Financial Planning – Should I Refinance My Mortgage?

Financial Advisor Financial Planning February 28, 2016 Author: Woody Derricks

Although mortgage rates jumped in December after the Fed’s rate increase, they have come down since the beginning of the year. According to, current rates for thirty-year mortgages are 3.87% nationally (rates posted online as of 3/9/2016). While you may have a low rate on your current mortgage, you may want to consider evaluating your refinance options to lock in potentially lower rates.

How do I know if a refinance makes sense for me? The most common reason to refinance is to reduce your monthly mortgage payment. Even with the fees paid to your lender, a large enough decrease in your interest rate could reduce your monthly payment.

Another popular reason to refinance is to shorten the term of your loan. You may be five or ten years into a thirty-year mortgage and find that a refinance could keep your payment the same while allowing you to pay off your mortgage in fifteen years. Fifteen-year interest rates are often lower than thirty-year rates.

And if you took out an “ARM” or interest-only loan, your mortgage could be ready to reset to a new interest rate and monthly payment. Even if interest rates are lower today than when you took out the loan, the rate could still increase on your loan over time and increase in your monthly payment. You may decide to lock-in these low interest rates with a permanent loan rather than finding yourself at the mercy of potential rate increases over the next 20-25 years.

What should I watch out for? First, make sure you’re focused on the APR (Annual Percentage Rate) and not the “rate.” The interest rate only shows the base rate that you’re paying for the loan. The APR shows the total cost for the loan including any fees assessed and is a more accurate measurement of your cost.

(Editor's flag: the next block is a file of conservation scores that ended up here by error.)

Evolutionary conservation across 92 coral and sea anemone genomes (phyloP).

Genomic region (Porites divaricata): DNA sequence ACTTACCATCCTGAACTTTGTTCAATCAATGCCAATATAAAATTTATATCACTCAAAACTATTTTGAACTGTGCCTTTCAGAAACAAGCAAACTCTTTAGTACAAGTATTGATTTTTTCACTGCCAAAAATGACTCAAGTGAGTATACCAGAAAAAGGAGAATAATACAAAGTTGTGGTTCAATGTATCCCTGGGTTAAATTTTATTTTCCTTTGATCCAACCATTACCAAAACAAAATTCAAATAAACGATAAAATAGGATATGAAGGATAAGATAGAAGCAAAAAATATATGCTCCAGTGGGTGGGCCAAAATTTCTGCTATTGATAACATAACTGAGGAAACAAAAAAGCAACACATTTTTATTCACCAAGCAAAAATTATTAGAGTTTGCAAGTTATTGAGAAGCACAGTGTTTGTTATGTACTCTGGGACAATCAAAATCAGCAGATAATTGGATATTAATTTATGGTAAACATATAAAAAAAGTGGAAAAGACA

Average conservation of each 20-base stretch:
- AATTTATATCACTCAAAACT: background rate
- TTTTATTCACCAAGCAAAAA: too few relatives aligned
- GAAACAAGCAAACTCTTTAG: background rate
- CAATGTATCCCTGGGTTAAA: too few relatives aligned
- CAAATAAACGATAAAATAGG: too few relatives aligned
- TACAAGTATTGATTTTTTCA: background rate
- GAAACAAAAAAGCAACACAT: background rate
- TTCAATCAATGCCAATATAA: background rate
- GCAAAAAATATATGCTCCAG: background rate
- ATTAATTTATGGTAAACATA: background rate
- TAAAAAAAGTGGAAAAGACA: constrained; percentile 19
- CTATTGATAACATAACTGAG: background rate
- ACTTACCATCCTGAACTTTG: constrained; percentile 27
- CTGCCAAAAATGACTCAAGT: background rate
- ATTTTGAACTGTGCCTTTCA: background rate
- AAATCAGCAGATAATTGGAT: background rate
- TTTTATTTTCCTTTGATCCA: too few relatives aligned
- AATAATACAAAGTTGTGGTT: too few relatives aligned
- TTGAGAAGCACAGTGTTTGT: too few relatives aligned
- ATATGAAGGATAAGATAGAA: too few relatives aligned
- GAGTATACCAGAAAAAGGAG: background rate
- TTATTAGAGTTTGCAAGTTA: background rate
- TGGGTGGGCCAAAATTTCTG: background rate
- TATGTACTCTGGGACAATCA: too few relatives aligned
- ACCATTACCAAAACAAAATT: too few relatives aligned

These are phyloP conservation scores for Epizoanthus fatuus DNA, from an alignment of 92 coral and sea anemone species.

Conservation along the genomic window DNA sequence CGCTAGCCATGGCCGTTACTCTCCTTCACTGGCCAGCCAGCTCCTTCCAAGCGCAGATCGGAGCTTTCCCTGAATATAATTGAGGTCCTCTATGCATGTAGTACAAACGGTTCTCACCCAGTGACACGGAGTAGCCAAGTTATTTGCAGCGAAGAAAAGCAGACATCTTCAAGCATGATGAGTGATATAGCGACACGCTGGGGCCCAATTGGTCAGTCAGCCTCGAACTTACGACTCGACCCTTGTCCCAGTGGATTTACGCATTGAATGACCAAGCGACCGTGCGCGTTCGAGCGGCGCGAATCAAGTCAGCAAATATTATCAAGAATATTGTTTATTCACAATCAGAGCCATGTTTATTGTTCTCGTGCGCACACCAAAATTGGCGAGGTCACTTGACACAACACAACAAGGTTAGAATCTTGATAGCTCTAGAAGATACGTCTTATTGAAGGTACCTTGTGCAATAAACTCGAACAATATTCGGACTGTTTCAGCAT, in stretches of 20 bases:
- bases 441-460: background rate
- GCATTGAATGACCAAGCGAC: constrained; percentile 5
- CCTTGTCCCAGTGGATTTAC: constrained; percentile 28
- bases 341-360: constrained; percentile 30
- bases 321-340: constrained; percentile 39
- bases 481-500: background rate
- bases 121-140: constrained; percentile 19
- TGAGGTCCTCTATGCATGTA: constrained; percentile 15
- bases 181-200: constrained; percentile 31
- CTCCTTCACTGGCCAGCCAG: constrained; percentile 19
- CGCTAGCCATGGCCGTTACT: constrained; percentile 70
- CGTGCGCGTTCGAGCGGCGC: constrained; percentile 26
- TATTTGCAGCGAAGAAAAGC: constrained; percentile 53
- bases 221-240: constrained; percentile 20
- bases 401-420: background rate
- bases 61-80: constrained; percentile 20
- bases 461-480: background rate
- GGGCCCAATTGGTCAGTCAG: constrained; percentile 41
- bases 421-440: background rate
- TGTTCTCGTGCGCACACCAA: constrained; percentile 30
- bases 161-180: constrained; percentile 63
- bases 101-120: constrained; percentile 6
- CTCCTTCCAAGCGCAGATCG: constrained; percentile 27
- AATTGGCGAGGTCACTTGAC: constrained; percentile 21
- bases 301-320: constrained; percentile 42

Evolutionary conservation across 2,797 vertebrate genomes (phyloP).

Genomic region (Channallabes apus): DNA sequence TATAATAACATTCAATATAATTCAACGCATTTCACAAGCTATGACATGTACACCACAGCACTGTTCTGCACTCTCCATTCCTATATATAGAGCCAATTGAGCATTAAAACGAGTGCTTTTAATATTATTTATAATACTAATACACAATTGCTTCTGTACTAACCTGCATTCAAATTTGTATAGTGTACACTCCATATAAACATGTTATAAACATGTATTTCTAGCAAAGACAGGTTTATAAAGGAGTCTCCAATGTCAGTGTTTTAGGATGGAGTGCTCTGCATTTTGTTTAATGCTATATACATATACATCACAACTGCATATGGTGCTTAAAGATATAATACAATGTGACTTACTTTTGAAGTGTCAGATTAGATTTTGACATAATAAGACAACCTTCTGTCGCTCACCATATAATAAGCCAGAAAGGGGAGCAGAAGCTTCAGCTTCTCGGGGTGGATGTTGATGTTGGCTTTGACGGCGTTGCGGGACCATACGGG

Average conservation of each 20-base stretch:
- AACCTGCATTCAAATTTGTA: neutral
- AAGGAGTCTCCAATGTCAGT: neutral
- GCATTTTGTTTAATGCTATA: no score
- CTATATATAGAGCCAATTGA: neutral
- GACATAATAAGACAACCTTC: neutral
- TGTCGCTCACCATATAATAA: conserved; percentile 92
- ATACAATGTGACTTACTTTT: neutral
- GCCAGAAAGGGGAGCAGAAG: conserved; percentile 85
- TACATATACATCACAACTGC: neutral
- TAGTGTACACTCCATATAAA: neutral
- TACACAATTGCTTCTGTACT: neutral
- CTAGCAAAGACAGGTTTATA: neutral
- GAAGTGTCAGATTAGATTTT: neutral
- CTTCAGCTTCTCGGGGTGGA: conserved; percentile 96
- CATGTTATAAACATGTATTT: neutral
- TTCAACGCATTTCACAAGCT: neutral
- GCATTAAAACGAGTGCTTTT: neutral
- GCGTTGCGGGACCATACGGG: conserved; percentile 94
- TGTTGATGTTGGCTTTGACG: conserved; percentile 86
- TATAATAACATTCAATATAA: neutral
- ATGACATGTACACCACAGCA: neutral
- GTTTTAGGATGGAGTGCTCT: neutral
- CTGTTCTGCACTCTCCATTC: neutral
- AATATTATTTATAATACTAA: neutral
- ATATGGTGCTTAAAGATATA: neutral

Second, remember that when you refinance, you’re likely extending the term of your mortgage. You may have already paid on your mortgage for five or more years, so spreading the balance of your mortgage over a new thirty-year time frame may cost you. Even if you reduce your monthly payments today, you may be increasing the total interest that you’ll pay over the life of your loan.

Third, if you plan to move in a few years, the cost to refinance may outweigh the benefit of obtaining a lower interest rate. Determine how long you plan to stay at your current residence and then compare the mortgage balance for your current loan against the estimated balance of the new loan.

Remember that times have changed since you last took out a mortgage. Banks have become more selective with their potential mortgage customers. Also, the value of your home has likely declined. If you’re equity in the house is less than 20%, the bank will want to add insurance onto your monthly payment. This will be an added cost to you and could make the new total mortgage payment higher than your current payment.

If you decide to refinance, act sooner rather than later. As the economy improves, interest rates will likely increase. Even a small increase could dilute the benefit for refinancing your mortgage. Talk with your financial advisor, tax advisor, and mortgage professional to determine what is best for you.

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